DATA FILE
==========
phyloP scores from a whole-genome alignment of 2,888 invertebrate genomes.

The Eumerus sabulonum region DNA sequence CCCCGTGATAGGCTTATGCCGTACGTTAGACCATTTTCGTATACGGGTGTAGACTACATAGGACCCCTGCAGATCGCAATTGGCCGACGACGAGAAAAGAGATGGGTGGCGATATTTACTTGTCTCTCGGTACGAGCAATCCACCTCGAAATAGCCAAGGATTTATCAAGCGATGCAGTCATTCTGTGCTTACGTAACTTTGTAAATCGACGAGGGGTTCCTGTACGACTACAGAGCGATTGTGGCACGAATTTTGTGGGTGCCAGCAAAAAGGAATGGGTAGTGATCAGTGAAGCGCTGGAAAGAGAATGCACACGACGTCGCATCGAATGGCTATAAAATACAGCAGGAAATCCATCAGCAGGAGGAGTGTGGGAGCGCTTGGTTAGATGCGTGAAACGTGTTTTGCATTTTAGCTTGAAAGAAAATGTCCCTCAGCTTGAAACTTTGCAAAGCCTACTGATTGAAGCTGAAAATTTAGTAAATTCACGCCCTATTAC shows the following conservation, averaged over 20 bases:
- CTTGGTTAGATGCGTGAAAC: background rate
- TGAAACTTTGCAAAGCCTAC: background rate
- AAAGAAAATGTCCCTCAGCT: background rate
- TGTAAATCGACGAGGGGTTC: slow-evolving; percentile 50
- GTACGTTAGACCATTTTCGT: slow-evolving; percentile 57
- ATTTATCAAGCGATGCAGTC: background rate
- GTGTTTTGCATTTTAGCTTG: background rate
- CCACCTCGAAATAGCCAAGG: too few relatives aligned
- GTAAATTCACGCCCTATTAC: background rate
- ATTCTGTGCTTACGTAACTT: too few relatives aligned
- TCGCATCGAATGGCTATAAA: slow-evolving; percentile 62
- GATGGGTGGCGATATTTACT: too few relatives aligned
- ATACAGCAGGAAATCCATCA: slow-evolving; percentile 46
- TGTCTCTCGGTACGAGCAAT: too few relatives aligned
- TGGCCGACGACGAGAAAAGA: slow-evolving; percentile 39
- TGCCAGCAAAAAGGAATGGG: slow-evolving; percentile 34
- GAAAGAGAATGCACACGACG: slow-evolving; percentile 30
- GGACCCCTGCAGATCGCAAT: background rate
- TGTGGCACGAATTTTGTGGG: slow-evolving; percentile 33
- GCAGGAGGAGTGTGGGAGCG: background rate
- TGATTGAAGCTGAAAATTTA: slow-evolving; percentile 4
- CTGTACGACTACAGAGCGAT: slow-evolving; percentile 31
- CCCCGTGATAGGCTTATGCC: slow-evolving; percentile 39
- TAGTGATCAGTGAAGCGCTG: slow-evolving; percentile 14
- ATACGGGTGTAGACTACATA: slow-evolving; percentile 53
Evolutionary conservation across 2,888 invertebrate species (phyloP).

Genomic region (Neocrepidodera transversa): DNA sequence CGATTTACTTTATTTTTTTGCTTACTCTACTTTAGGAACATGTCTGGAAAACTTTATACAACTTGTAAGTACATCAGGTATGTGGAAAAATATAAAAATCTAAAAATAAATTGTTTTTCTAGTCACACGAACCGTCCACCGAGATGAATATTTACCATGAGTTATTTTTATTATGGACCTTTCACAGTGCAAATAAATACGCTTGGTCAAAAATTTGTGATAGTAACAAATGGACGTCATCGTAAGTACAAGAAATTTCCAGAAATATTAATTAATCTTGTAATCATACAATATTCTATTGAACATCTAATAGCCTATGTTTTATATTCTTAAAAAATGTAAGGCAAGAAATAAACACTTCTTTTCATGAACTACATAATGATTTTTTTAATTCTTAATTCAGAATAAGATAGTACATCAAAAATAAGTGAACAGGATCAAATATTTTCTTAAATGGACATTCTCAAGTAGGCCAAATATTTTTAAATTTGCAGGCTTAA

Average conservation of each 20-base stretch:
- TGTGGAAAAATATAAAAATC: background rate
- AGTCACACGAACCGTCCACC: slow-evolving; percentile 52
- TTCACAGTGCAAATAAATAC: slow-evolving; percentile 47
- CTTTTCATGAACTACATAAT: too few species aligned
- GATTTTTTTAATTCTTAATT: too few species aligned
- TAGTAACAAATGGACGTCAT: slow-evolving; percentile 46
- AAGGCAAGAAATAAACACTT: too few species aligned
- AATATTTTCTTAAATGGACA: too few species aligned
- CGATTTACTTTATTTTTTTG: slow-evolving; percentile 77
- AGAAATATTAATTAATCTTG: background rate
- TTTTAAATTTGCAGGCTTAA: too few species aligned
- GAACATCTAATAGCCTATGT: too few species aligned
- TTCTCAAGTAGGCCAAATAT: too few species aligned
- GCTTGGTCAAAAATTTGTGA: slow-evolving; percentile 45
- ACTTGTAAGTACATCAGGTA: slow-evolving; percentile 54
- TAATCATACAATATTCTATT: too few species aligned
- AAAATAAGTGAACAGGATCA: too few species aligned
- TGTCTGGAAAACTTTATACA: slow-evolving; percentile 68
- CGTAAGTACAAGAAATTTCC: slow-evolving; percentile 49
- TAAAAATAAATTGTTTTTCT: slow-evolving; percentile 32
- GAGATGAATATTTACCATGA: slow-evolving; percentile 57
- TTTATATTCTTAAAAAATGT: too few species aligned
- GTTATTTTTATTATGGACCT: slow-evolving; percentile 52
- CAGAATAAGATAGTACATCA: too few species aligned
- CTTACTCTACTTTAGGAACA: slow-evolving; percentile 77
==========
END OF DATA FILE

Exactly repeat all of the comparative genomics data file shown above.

phyloP scores from a whole-genome alignment of 2,888 invertebrate genomes.

The Eumerus sabulonum region DNA sequence CCCCGTGATAGGCTTATGCCGTACGTTAGACCATTTTCGTATACGGGTGTAGACTACATAGGACCCCTGCAGATCGCAATTGGCCGACGACGAGAAAAGAGATGGGTGGCGATATTTACTTGTCTCTCGGTACGAGCAATCCACCTCGAAATAGCCAAGGATTTATCAAGCGATGCAGTCATTCTGTGCTTACGTAACTTTGTAAATCGACGAGGGGTTCCTGTACGACTACAGAGCGATTGTGGCACGAATTTTGTGGGTGCCAGCAAAAAGGAATGGGTAGTGATCAGTGAAGCGCTGGAAAGAGAATGCACACGACGTCGCATCGAATGGCTATAAAATACAGCAGGAAATCCATCAGCAGGAGGAGTGTGGGAGCGCTTGGTTAGATGCGTGAAACGTGTTTTGCATTTTAGCTTGAAAGAAAATGTCCCTCAGCTTGAAACTTTGCAAAGCCTACTGATTGAAGCTGAAAATTTAGTAAATTCACGCCCTATTAC shows the following conservation, averaged over 20 bases:
- CTTGGTTAGATGCGTGAAAC: background rate
- TGAAACTTTGCAAAGCCTAC: background rate
- AAAGAAAATGTCCCTCAGCT: background rate
- TGTAAATCGACGAGGGGTTC: slow-evolving; percentile 50
- GTACGTTAGACCATTTTCGT: slow-evolving; percentile 57
- ATTTATCAAGCGATGCAGTC: background rate
- GTGTTTTGCATTTTAGCTTG: background rate
- CCACCTCGAAATAGCCAAGG: too few relatives aligned
- GTAAATTCACGCCCTATTAC: background rate
- ATTCTGTGCTTACGTAACTT: too few relatives aligned
- TCGCATCGAATGGCTATAAA: slow-evolving; percentile 62
- GATGGGTGGCGATATTTACT: too few relatives aligned
- ATACAGCAGGAAATCCATCA: slow-evolving; percentile 46
- TGTCTCTCGGTACGAGCAAT: too few relatives aligned
- TGGCCGACGACGAGAAAAGA: slow-evolving; percentile 39
- TGCCAGCAAAAAGGAATGGG: slow-evolving; percentile 34
- GAAAGAGAATGCACACGACG: slow-evolving; percentile 30
- GGACCCCTGCAGATCGCAAT: background rate
- TGTGGCACGAATTTTGTGGG: slow-evolving; percentile 33
- GCAGGAGGAGTGTGGGAGCG: background rate
- TGATTGAAGCTGAAAATTTA: slow-evolving; percentile 4
- CTGTACGACTACAGAGCGAT: slow-evolving; percentile 31
- CCCCGTGATAGGCTTATGCC: slow-evolving; percentile 39
- TAGTGATCAGTGAAGCGCTG: slow-evolving; percentile 14
- ATACGGGTGTAGACTACATA: slow-evolving; percentile 53
Evolutionary conservation across 2,888 invertebrate species (phyloP).

Genomic region (Neocrepidodera transversa): DNA sequence CGATTTACTTTATTTTTTTGCTTACTCTACTTTAGGAACATGTCTGGAAAACTTTATACAACTTGTAAGTACATCAGGTATGTGGAAAAATATAAAAATCTAAAAATAAATTGTTTTTCTAGTCACACGAACCGTCCACCGAGATGAATATTTACCATGAGTTATTTTTATTATGGACCTTTCACAGTGCAAATAAATACGCTTGGTCAAAAATTTGTGATAGTAACAAATGGACGTCATCGTAAGTACAAGAAATTTCCAGAAATATTAATTAATCTTGTAATCATACAATATTCTATTGAACATCTAATAGCCTATGTTTTATATTCTTAAAAAATGTAAGGCAAGAAATAAACACTTCTTTTCATGAACTACATAATGATTTTTTTAATTCTTAATTCAGAATAAGATAGTACATCAAAAATAAGTGAACAGGATCAAATATTTTCTTAAATGGACATTCTCAAGTAGGCCAAATATTTTTAAATTTGCAGGCTTAA

Average conservation of each 20-base stretch:
- TGTGGAAAAATATAAAAATC: background rate
- AGTCACACGAACCGTCCACC: slow-evolving; percentile 52
- TTCACAGTGCAAATAAATAC: slow-evolving; percentile 47
- CTTTTCATGAACTACATAAT: too few species aligned
- GATTTTTTTAATTCTTAATT: too few species aligned
- TAGTAACAAATGGACGTCAT: slow-evolving; percentile 46
- AAGGCAAGAAATAAACACTT: too few species aligned
- AATATTTTCTTAAATGGACA: too few species aligned
- CGATTTACTTTATTTTTTTG: slow-evolving; percentile 77
- AGAAATATTAATTAATCTTG: background rate
- TTTTAAATTTGCAGGCTTAA: too few species aligned
- GAACATCTAATAGCCTATGT: too few species aligned
- TTCTCAAGTAGGCCAAATAT: too few species aligned
- GCTTGGTCAAAAATTTGTGA: slow-evolving; percentile 45
- ACTTGTAAGTACATCAGGTA: slow-evolving; percentile 54
- TAATCATACAATATTCTATT: too few species aligned
- AAAATAAGTGAACAGGATCA: too few species aligned
- TGTCTGGAAAACTTTATACA: slow-evolving; percentile 68
- CGTAAGTACAAGAAATTTCC: slow-evolving; percentile 49
- TAAAAATAAATTGTTTTTCT: slow-evolving; percentile 32
- GAGATGAATATTTACCATGA: slow-evolving; percentile 57
- TTTATATTCTTAAAAAATGT: too few species aligned
- GTTATTTTTATTATGGACCT: slow-evolving; percentile 52
- CAGAATAAGATAGTACATCA: too few species aligned
- CTTACTCTACTTTAGGAACA: slow-evolving; percentile 77